1. Activating the Reminiscence Theatre Archive, developing a new model and performing in sheltered housing units and to the general public
  2. Enhancing relationships between the elderly people themselves, and with their wardens and carers, and with the young volunteers
  3. Creating a sustainable and active future for the Archive
  4. Sharing methodology and influencing practice.

1. Activating the Reminiscence Theatre Archive

The project has created a new model of reminiscence theatre by proving that archive material can be used instead of live interviews. It has learned what the strengths and weaknesses of this approach are and found creative ways to deal with problems. After testing out the material with practitioners and the general public, the company toured the work to 5 sheltered housing units in Woolwich and Greenwich (2012/13), performing and engaging in reminiscence sessions with the elderly audience. Extracts from the shows are available at

2. Enhancing relationships

Both the young people and the elderly spectators described the positive impact of intergenerational conversation on their knowledge of the past and understanding of present social situations; residential wardens learnt more about their residents, enabling enhanced person-centred care; and the elderly residents were able to share fresh memories in a structured and thoughtful environment. The sessions provided valuable reassurance to elderly residents that the social realities of their generation are not forgotten. The centrality of the elderly residents' experience also reenergises their relationships with fellow residents, family carers and wardens.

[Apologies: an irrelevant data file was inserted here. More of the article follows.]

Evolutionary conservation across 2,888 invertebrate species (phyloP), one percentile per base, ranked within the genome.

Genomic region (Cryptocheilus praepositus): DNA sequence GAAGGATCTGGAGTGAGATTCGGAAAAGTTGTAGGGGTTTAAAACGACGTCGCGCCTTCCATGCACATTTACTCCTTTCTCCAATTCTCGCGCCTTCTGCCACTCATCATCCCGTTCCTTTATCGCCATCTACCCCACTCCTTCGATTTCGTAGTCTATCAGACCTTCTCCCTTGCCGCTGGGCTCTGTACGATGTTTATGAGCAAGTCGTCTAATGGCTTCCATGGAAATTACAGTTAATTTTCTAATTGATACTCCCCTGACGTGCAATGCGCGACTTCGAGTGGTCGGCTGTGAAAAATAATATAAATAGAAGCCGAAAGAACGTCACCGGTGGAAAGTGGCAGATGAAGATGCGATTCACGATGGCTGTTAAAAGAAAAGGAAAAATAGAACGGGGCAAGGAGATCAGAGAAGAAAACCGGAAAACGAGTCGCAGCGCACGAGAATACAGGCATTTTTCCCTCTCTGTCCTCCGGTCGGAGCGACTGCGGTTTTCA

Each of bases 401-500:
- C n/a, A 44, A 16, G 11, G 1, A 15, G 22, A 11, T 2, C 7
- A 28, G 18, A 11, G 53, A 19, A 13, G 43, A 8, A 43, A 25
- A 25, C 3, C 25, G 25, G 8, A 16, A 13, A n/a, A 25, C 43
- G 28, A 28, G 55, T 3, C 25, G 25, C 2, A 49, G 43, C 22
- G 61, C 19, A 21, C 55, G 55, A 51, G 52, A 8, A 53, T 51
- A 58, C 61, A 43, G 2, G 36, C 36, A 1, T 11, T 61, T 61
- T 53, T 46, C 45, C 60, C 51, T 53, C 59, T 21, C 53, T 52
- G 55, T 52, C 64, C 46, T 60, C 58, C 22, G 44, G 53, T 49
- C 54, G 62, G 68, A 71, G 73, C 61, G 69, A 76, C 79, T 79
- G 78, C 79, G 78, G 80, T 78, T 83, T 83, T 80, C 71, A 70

3. Sustaining the archive

ARTA is one of the very few large-scale reminiscence theatre projects in the country, and the only active one in the London area. It is a sustained project which has successfully engaged 100 marginalised older people, 13 young volunteers and over 200 others including academics and practitioners, since it started formally in 2012. A `Friends of the Archive' programme is engaging the public in the archive, and in the process of preserving it by training local and international volunteers in archiving practices such as transcription and digitising.

4. Sharing methodology and influencing practice

Through research dissemination, training programmes and international networks, the value of the archive and the methodologies it documents have had an impact on the practice of reminiscence theatre, care of elderly sheltered housing residents and dementia care programmes.